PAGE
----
At this point, online dating is almost like a queer rite of passage for most millenials, xennials, boomers, and Gen X-ers who were part of Planet Out or early W4W Craigslist (RIP), but most mainstream dating apps aren’t set up to benefit or protect marginalized populations. Trans women, specifically, are quick to be booted from apps like Tinder, and cis men frequently pop up as matches for users, even if they select “women only.” And while these dating apps say they’re intended to make platonic connections as well, does anyone really use Tinder to make friends?
As a serial monogamist partnered person, I’ve still been an active participant on Personals, a fan of the queer history through line, the literary lure of the sext, and an attempted matchmaker for my friends (despite it never, ever ending well). Plus, posts aren’t always romantic or sexual ― some specify looking for friends in a new city or members for a book club, while people who have posted ads say they’ve made nonsexual connections with people both online and in real life.
“Personals feels like a modern-day version of ‘Did you read the news? Did you see this on TV? Did you see what that person did in study hall?’” Alexandra Bolles says, who met her now-girlfriend through posting a Personals ad, and she’s right. Community-based cultural conversations are happening on the Personals account. There was one day over the summer when the comment section went wild over an ad specifying “no Geminis.” I spent a significant part of my day debating several friends on if singling out certain astrological signs should be considered discrimination (including a Gemini who said she “understood.”)
Outside of Lex, the only real LBTQ-specific app that has a sizable following is HER. Created by Robyn Exton in 2013 under the original name Dattch, HER now has 5 million users in 113 countries, and three different languages. They also host regular events internationally, where Exton says the point is getting people not just in the room together, but creating opportunities for them to engage (think: speed dating, karaoke contests).
“People will go with this mind-set ‘I’m going to meet someone I find attractive and have a relationship with,’” Exton says, “and then they get there and literally spend the whole night with their friends. We’re doing everything we can to try and help.”
There have been a few attempts at competitors in the queer women’s app arena (though I don’t know anyone who actually uses Lesly or SCISSR ― sorry to these apps), but all of them (including HER) follow the traditional photo-based-profile swipe scenario that Personals (now Lex) eschews.
“It’s like a sonnet,” my (single) friend Alice tells me of writing a Personals ad. “The form requires you to put a lot of thought into how you’re going to represent yourself. I feel like it tells you a lot about a person, more so than the swipe.”
The prospect of meeting someone based on who they are (“Tender Techy Mountain Boi”) and what they’re looking for (“a kind, active, family-oriented successful femme with an entrepreneurial spirit”) instead of how they look is almost as fantastical an idea now as it is to meet someone organically in person. But while early personal ads were printed without photos in order to save space and ink, Personals sidesteps the selfies for something more specific and intimate.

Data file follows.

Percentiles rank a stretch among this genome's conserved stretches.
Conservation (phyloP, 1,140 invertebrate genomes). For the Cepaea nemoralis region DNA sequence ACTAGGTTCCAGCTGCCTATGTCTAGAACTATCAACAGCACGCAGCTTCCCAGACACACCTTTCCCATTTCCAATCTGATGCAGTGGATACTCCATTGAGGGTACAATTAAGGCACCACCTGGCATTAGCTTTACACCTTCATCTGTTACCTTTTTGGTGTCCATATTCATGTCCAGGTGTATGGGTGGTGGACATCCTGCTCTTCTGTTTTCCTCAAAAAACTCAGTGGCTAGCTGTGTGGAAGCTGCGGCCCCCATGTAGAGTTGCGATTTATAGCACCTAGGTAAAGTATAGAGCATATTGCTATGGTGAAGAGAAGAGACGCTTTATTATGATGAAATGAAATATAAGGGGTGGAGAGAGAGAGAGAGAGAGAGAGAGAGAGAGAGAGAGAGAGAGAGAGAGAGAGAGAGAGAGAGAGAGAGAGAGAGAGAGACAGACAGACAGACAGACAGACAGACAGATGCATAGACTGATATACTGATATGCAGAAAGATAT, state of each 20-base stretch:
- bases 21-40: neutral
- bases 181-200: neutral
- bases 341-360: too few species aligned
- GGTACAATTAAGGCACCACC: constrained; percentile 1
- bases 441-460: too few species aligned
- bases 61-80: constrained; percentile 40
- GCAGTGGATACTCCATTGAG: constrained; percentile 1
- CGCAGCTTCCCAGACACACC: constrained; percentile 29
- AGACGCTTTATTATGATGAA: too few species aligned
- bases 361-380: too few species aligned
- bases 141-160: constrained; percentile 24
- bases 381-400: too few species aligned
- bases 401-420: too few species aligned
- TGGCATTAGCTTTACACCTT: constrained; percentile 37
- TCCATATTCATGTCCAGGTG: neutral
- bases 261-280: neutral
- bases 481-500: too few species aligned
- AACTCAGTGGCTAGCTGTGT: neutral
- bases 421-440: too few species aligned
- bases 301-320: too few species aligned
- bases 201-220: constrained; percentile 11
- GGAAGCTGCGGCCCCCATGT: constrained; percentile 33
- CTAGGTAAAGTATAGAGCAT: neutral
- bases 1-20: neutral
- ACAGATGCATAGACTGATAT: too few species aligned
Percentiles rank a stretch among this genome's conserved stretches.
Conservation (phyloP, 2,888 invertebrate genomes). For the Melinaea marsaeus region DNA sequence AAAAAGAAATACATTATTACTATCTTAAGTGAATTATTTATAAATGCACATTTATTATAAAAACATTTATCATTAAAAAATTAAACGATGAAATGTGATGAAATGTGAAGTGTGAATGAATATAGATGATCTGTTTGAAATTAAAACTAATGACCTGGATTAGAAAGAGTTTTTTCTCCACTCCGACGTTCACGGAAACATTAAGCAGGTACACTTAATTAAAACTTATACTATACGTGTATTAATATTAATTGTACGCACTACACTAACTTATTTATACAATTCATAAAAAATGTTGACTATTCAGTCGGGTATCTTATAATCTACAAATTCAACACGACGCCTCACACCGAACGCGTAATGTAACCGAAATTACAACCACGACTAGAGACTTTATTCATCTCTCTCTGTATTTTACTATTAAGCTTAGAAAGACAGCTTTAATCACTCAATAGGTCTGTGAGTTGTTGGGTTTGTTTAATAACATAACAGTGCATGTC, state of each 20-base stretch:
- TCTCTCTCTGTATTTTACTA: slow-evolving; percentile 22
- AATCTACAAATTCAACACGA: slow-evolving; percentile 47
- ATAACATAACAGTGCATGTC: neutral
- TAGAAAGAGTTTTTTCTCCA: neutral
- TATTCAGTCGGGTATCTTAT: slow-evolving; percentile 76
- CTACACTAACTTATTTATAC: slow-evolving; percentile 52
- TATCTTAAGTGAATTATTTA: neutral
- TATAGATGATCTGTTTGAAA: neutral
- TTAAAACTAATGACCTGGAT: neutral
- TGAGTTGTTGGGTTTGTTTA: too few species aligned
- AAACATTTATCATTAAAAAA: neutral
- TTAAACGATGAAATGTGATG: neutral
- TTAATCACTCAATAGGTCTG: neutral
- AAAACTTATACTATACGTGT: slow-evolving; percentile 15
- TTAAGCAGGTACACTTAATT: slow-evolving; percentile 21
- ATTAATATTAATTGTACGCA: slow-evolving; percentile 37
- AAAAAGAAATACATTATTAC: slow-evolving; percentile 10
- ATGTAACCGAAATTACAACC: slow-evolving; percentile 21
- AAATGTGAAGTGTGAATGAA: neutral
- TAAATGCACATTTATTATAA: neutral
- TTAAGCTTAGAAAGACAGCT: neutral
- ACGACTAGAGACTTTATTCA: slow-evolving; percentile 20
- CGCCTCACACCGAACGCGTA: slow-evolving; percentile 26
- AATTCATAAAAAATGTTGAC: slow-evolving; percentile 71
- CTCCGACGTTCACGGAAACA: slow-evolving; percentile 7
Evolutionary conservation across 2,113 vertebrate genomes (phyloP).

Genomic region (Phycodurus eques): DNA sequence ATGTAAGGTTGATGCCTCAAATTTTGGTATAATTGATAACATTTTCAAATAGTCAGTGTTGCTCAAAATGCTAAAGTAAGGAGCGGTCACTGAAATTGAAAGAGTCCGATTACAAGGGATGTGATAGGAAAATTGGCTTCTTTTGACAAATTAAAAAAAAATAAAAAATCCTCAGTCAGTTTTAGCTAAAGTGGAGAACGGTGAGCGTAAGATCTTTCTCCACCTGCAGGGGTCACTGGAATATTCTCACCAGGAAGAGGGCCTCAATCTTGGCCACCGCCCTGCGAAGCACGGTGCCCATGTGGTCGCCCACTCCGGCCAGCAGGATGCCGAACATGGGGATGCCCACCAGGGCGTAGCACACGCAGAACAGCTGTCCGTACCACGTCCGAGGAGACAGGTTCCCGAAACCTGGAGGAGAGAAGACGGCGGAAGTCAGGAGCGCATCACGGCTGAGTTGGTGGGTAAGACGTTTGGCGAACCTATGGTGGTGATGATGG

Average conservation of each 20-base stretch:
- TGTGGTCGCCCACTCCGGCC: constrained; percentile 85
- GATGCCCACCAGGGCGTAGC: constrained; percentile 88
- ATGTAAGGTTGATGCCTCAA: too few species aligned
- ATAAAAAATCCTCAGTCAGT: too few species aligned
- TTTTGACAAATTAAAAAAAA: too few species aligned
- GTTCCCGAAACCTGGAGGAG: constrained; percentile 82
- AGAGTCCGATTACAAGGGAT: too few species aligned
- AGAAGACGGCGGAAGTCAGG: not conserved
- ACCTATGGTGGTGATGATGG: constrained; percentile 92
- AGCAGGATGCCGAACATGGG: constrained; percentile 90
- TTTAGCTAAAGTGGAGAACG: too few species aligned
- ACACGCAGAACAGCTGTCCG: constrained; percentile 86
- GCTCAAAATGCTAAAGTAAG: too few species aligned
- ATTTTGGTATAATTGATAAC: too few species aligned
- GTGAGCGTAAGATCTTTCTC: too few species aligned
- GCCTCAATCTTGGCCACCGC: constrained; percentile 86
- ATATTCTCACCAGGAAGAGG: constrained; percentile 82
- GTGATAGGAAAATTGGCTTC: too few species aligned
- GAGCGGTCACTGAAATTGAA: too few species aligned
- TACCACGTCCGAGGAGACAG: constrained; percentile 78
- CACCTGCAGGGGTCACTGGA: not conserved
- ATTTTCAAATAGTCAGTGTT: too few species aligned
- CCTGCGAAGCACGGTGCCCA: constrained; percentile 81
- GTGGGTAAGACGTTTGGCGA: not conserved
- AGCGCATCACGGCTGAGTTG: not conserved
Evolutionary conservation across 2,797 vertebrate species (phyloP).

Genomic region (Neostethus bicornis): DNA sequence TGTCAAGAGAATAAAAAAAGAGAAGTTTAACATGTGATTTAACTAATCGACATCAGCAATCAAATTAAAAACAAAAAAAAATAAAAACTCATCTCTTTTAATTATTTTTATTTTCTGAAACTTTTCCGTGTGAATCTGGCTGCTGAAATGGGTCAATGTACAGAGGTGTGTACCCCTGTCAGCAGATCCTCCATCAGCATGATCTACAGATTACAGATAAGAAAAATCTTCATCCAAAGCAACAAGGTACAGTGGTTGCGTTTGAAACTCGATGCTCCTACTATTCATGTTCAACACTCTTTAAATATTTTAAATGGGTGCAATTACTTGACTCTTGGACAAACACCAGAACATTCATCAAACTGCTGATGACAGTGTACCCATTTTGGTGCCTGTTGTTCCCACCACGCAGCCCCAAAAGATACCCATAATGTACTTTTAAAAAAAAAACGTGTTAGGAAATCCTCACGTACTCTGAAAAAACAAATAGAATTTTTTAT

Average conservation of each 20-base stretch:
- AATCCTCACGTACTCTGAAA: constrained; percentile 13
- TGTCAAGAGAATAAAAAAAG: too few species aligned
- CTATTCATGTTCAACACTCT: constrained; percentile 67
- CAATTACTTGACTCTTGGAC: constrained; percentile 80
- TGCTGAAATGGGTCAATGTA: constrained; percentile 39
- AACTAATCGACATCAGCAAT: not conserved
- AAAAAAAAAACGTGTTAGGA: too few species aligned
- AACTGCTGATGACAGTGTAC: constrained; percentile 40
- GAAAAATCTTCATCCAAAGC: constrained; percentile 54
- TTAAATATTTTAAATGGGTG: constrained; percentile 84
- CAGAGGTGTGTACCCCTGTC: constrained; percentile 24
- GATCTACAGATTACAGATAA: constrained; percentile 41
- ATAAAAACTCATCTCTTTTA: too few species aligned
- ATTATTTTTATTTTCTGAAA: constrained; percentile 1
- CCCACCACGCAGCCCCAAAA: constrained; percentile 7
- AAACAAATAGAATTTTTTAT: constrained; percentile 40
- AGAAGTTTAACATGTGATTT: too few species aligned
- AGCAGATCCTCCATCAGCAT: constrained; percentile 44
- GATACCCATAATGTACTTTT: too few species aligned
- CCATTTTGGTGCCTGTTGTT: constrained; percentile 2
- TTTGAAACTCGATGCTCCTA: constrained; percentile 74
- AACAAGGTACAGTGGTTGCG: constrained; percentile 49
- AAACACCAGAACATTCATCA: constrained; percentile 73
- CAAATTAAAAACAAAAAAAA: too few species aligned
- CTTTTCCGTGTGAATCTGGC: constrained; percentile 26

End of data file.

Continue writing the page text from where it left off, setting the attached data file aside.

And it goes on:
“The structure of Personals is designed to allow you to gauge a person’s emotional intelligence, their priorities, and to a certain extent their boundaries right at first glance,” says Bolles. “And in my last relationship, that probably took me, like, four years to learn.”
Queer people are just kidding ourselves if we don’t think looks don’t play any kind of role, though. Jenae (single in Chicago) says if a poster’s Instagram profile is private, she isn’t interested in pursuing anything. “Totally private and they have a picture of a tree? I go to a whole other Instagram page,” she says.
Despite policies and censorship that have kept some LGBTQ people from continuing to engage with Instagram, the platform has become a dating app in and of itself. Personals served as a helpful conduit, cutting through the clutter to the queer heart of the matter.
Moving away from the gram will help with some equalizing aspects, too: Rakowski says doing away with things like public “likes” and providing them only to the individual will make for a better user experience.
Lex could appeal to some new users, too, who aren’t keen to use Instagram for dating purposes. A trans nonbinary friend of mine, Kate, said they use OkCupid but often have to scan profiles to make sure users aren’t transphobic. They use Instagram largely for work, they say, and have no interest in mixing their dating and professional lives. For that reason, they’ve never posted a Personals ad but would consider using the new app if it makes them just one profile among many.
As Personals leaves Instagram and Lex enters the crowded dating-app space, the question is: Will queer people follow?
Tai tells me she’ll “almost certainly” join eventually, after she gets over her “latest heartbreak,” and Alice says she’ll download Lex but wait to create a personals ad of her own.
On launch day, Lex saw 6,000 downloads. “One thousand people active using the app at once,” Rakowski says. “It’s a healthy start!
As for me, I’m not sure it’ll be as fun to use Lex if I can’t share posts with friends or passively read conversations in now nonexistent comment sections. To really get something out of Lex, it seems, I might actually have to message someone.